Our research is based on fieldwork, especially field observations and interviews, with members of the Haredi community in northern neighborhoods of Jerusalem, between 1997 and 2003, in the framework of three projects: work ethic among Torah scholars (Stadler, 2001,2002 ), modes of militant religiosity in the middle east (Aran, forthcoming), and talmudic students views of military service (Stadler and Ben Ari, 2003).

Gideon Aran is a professor of Sociology & Anthropology at the Hebrew University, Jerusalem. He studies both religion and extremism, and particularly their intersection, in Israel, in past and present Judaism, and in comparative perspective.

Gideon Aran is a professor of Sociology & Anthropology at the Hebrew University, Jerusalem. He studies both religion and extremism, and particularly their intersection, in Israel, in past and present Judaism, and in comparative perspective.

Gideon Aran is a professor of Sociology & Anthropology at the Hebrew University, Jerusalem. He studies both religion and extremism, and particularly their intersection, in Israel, in past and present Judaism, and in comparative perspective.

Gideon Aran is a professor of Sociology & Anthropology at the Hebrew University, Jerusalem. He studies both religion and extremism, and particularly their intersection, in Israel, in past and present Judaism, and in comparative perspective.

Professor Gideon Aran Dept. of Sociology & Anthropology Hebrew University Jerusalem Israel 91905 Email: gideon.aran@mail.huji.ac.il Phone: 972-2-5883331 (Office)            972-2-5345801 (Home) Fax :   972-2-5324339 (Office)

Professor Gideon Aran Dept. of Sociology & Anthropology Hebrew University Jerusalem Israel 91905 Email: gideon.aran@mail.huji.ac.il Phone: 972-2-5883331 (Office) 972-2-5345801 (Home) Fax : 972-2-5324339 (Office)

In the past two decades, the body has received widespread attention in the social sciences and humanities based on the contention that social and cultural factors are crucial to understanding body imagery and body-centered behaviors on the one hand, and that the body is an integral component of many social phenomena, rich in significance and implications that may further our understanding of particular cultures on the other hand.

Gideon Aran: The Body, Fundamentalist Movements and Jewish Orthodoxy

It is a commonplace in anthropological literature that hair on the head and face is an effective symbolic medium for expressing identity and changes in identity, especially because it is immediately noticeable and easy to manipulate. Hair is a familiar means for marking out a person’s position in relation to his society, be that a manifestation of identification and commitment, or reservation and opposition.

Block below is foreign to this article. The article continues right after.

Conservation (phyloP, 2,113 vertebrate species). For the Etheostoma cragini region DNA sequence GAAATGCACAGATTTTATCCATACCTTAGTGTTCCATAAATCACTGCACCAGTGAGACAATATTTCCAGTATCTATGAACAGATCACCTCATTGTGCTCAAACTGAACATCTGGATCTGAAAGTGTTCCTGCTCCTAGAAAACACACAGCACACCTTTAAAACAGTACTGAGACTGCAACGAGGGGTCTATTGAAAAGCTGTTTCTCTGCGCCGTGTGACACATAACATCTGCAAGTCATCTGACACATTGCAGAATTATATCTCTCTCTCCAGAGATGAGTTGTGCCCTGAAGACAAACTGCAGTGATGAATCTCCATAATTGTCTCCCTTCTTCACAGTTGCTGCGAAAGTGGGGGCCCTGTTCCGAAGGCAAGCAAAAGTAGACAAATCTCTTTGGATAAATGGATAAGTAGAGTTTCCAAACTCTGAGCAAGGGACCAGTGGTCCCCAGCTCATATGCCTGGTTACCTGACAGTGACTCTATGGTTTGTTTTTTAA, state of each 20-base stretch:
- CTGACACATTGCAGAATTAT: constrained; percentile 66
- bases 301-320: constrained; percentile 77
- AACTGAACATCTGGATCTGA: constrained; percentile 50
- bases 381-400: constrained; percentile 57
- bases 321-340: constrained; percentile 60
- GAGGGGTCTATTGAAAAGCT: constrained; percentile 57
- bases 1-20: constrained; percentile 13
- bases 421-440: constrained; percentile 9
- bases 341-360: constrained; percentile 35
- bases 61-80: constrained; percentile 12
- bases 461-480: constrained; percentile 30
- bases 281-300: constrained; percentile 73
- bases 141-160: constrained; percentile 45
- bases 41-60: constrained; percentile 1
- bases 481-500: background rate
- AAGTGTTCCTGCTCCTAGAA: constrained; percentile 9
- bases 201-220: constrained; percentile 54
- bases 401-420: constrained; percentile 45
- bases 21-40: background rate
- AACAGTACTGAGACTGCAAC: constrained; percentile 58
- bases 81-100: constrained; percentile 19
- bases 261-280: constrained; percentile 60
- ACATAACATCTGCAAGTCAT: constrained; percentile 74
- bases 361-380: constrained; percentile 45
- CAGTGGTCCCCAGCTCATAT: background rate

It is a commonplace in anthropological literature that hair on the head and face is an effective symbolic medium for expressing identity and changes in identity, especially because it is immediately noticeable and easy to manipulate. Hair is a familiar means for marking out a person’s position in relation to his society, be that a manifestation of identification and commitment, or reservation and opposition.

After a welcome hiatus, the subject of terrorism is back in the headlines. The kidnapping and murder of three yeshiva students in the territories, and afterward the burning alive of a Palestinian youth from East Jerusalem, generated pain, frustration, anger and protest on both sides.

After a welcome hiatus, the subject of terrorism is back in the headlines. The kidnapping and murder of three yeshiva students in the territories, and afterward the burning alive of a Palestinian youth from East Jerusalem, generated pain, frustration, anger and protest on both sides.

I am referring to a low seated position – not on a chair – which has several versions, such as crouching down on your heels, with bent limbs drawn up closely beneath the body, or a kind of relaxed semi-lotus position, resting entirely on your backside with legs crossed in front.

I am referring to a low seated position – not on a chair – which has several versions, such as crouching down on your heels, with bent limbs drawn up closely beneath the body, or a kind of relaxed semi-lotus position, resting entirely on your backside with legs crossed in front.

My scholarly capital of interest to this conference rests upon three elements in my academic career. First, I have long been an observer of radical religion, religious violence and militancy in general; and I have written on  fundamentalism, Jewish and Middle Eastern fundamentalism in particular.

My scholarly capital of interest to this conference rests upon three elements in my academic career. First, I have long been an observer of radical religion, religious violence and militancy in general; and I have written on fundamentalism, Jewish and Middle Eastern fundamentalism in particular.